Symptoms, Causes, Diagnosis, and Treatment
Vaginal cancer occurs when cancer cells grow and develop in the vagina. Although this condition is relatively rare, early treatment is important to prevent the cancer from getting worse. Check out an explanation of the symptoms and how to treat it in the following review.
What is Vaginal Cancer?
Vaginal cancer is a condition when cancer cells grow and develop in the vagina. This organ is a link between the uterus and the outside of the female organs.
Cancer can spread from other organs to the vagina or grow on its own within this organ. Even so, cancer that starts from the vagina is a rare condition.
Vaginal Cancer Symptoms
In the early stages, this disease does not cause any symptoms. New symptoms will appear when the condition has progressed to an advanced stage.
A common symptom of vaginal cancer is a lump or change in the skin in or around the vagina.
In addition, several other symptoms that can occur include:
- Unusual bleeding, such as occurring outside of your menstrual period, after sexual intercourse, or after menopause.
- Pain during sex.
- Abnormal vaginal discharge
- Pain when urinating
- Frequent urination.
- Pelvic pain.
- vaginal itching
Also Read: 10 Types of Cancer That Can Appear Without Early Symptoms, Don’t Ignore It
When is the Right Time to See a Doctor?
If you experience some of the symptoms above, immediately consult a doctor. Need to know, As this disease does not always show symptoms in its early stages, it is very important to have regular pelvic exams to detect any possibility of developing cancer.
Causes of Vaginal Cancer
The cause for this condition is not known with certainty. However, most cases of vaginal cancer are related to viral infections human papillomavirus (HPVs).
Cancer itself can happen when cells in the body change or mutate. After that, the cells will grow uncontrollably until they attack the healthy tissue cells around them.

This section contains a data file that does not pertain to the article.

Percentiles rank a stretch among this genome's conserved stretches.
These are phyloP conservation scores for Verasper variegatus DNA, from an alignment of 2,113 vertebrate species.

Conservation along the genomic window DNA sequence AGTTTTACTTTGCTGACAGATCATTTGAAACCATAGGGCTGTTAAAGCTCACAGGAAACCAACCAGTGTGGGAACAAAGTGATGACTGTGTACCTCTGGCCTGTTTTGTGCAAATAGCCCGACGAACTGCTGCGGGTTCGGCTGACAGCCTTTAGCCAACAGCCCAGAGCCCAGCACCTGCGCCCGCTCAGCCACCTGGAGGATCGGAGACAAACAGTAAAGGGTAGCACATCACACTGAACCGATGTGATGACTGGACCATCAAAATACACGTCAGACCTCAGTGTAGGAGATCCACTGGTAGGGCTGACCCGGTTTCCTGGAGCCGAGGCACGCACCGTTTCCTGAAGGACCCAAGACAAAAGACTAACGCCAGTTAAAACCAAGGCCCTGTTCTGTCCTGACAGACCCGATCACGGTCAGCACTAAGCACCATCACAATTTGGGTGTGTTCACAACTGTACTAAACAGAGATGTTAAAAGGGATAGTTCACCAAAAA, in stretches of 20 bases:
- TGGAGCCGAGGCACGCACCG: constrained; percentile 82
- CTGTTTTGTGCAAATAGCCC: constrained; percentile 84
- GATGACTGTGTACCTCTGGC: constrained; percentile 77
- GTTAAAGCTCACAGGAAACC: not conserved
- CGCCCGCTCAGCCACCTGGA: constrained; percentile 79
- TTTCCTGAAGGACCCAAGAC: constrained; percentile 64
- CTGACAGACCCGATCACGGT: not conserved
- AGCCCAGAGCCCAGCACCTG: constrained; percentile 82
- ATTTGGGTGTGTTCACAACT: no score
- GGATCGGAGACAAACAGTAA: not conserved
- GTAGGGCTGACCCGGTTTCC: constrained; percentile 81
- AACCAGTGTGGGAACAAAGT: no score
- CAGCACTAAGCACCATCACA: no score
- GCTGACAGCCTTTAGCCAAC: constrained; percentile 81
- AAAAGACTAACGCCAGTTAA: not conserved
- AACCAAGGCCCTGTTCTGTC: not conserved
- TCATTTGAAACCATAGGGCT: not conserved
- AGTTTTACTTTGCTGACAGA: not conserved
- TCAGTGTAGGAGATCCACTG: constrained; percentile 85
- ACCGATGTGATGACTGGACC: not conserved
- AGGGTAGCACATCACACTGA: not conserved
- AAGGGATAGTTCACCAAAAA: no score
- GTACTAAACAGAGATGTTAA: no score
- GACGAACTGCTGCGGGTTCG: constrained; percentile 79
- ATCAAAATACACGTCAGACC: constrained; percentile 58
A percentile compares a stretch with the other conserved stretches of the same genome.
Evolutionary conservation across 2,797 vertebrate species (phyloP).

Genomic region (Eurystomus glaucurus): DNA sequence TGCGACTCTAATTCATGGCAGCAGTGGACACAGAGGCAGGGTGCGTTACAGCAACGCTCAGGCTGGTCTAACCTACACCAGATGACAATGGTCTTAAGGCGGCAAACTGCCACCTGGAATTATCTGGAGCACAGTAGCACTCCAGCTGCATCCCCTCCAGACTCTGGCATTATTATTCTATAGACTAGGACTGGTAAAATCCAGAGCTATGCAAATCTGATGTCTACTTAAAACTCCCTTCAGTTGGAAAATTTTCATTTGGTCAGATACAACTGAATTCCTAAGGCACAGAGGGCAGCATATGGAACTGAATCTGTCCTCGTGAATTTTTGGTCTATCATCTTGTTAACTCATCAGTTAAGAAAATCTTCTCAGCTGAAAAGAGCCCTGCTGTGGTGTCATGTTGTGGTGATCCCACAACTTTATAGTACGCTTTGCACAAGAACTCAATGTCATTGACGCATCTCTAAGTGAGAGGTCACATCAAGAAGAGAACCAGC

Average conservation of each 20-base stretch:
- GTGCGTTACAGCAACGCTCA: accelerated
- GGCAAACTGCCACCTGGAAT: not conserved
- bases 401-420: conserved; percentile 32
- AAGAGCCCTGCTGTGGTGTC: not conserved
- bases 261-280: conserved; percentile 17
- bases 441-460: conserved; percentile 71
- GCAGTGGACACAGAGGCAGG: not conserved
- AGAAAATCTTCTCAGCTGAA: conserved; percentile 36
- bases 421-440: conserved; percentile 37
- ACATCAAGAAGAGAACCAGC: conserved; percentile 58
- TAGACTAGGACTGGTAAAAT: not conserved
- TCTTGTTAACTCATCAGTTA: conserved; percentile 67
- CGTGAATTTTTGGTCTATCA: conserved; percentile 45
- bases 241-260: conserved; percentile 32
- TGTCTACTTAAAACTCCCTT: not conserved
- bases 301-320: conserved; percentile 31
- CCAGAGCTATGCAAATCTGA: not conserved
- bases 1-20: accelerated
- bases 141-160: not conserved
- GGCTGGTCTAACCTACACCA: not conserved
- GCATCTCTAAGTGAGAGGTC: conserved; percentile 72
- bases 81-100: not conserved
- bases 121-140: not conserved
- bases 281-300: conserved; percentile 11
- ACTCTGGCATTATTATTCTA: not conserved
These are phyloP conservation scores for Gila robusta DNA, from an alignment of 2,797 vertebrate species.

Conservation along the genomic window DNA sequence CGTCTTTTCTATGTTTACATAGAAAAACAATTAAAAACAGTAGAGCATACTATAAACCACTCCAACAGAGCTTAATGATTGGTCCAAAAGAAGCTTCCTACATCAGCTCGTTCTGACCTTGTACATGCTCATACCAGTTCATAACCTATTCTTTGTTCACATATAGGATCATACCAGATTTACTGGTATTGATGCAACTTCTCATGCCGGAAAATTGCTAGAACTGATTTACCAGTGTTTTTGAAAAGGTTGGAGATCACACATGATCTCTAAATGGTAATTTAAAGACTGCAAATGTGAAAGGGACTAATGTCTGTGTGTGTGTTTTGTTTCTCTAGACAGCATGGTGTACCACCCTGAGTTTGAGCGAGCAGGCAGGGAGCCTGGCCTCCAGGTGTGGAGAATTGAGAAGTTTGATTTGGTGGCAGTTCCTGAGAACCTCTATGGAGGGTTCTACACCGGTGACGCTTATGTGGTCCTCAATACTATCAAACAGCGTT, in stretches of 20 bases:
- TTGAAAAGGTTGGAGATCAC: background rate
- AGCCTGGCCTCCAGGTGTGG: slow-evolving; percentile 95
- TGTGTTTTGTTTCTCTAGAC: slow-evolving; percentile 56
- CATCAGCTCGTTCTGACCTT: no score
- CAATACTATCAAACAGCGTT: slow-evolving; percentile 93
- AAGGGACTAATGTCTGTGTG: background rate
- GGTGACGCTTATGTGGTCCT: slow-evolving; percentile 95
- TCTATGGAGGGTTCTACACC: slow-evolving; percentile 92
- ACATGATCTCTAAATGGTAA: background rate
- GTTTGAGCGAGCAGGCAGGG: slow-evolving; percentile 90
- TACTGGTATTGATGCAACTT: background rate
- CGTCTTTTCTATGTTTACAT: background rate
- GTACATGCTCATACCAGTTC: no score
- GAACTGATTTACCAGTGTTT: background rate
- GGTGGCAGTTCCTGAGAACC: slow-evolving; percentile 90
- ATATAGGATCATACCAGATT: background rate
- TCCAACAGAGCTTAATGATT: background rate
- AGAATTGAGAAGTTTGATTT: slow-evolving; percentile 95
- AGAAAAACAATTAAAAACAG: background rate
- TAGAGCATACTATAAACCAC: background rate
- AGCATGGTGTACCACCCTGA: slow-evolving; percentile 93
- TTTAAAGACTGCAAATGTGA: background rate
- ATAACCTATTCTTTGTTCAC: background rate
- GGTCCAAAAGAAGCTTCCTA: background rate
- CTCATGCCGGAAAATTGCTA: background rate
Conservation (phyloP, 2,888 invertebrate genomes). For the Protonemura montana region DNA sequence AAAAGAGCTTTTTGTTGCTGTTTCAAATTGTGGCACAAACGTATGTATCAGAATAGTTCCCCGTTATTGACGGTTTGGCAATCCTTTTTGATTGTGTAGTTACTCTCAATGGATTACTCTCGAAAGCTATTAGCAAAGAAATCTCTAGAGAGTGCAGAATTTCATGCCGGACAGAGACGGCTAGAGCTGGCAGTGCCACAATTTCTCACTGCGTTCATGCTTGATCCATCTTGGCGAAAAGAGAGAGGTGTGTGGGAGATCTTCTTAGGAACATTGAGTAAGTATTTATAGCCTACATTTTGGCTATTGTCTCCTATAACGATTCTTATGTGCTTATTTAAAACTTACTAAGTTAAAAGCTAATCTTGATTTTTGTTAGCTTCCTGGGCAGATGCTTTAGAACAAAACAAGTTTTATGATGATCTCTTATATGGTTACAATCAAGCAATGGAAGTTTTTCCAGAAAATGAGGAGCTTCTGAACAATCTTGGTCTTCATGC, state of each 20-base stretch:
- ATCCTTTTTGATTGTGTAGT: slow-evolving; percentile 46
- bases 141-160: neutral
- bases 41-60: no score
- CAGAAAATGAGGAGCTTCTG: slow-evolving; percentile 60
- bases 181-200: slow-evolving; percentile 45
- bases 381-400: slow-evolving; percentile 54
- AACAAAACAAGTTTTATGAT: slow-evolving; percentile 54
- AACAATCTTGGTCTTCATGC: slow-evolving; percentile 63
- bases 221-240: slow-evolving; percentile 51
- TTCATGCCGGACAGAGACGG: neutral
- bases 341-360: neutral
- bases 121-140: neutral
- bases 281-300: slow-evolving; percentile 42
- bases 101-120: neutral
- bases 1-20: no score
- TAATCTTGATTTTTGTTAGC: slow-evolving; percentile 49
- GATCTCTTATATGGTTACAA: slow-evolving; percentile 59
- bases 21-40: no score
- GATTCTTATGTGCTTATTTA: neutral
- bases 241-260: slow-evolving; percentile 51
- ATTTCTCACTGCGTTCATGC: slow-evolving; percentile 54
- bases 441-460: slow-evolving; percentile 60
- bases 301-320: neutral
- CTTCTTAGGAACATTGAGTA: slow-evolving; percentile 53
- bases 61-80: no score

Cancer cells can also invade other parts of the body and trigger cancer in that location. This is known as metastasis.
The cause of this disease is not known with certainty, but there are several factors that are known to increase the risk.
There are a number of risk factors for vaginal cancer, including:
- Women who are 70 years of age or older. However, women under that age can also experience it.
- Use diethylstilbestrol (DES). DES is a hormone medication used to prevent miscarriage.
- Suffering from precancerous disorders, such as vaginal intraepithelial neoplasia (VAIN).
- Infection human papillomavirus (HPVs).
- Have had surgery to remove the uterus (hysterectomy).
- Having sex at an early age.
- Frequently changing sexual partners.
- Infection human immunodeficiency virus (HIVs).
- Smoking habit.
- Alcohol consumption.
- vaginal irritation
How Common is Vaginal Cancer?
Vaginal cancer is a rare disease, especially in women under 40 years of age. According to the American Cancer Society, these cases only account for about 1-2 percent of cases of cancer of the female organs and include a small part of all cancer cases as a whole.
Diagnosis of vaginal cancer
Before determining the diagnosis, the doctor will first carry out a physical examination and first ask about the patient’s medical history.
After detecting the possibility of vaginal cancer, the doctor will carry out a series of tests to help make the diagnosis. Some of these supporting examinations include:
- Pap smear: this procedure is done to take a sample of tissue in the vagina.
- Colposcopy: this examination is performed to see a more detailed picture of the vagina and cervix.
- Biopsy: This procedure is performed by taking tissue from the vaginal area. After that, the sample will be examined in the laboratory.
- Imaging: x-rays, CT scans, MRI scans, and PET scans can be done to get a picture of the condition of the vagina. That way, doctors can find out the location of the cancer and see if it has spread.
Also Read: 11 Important Steps in Addressing a Cancer Diagnosis
Types of Vaginal Cancer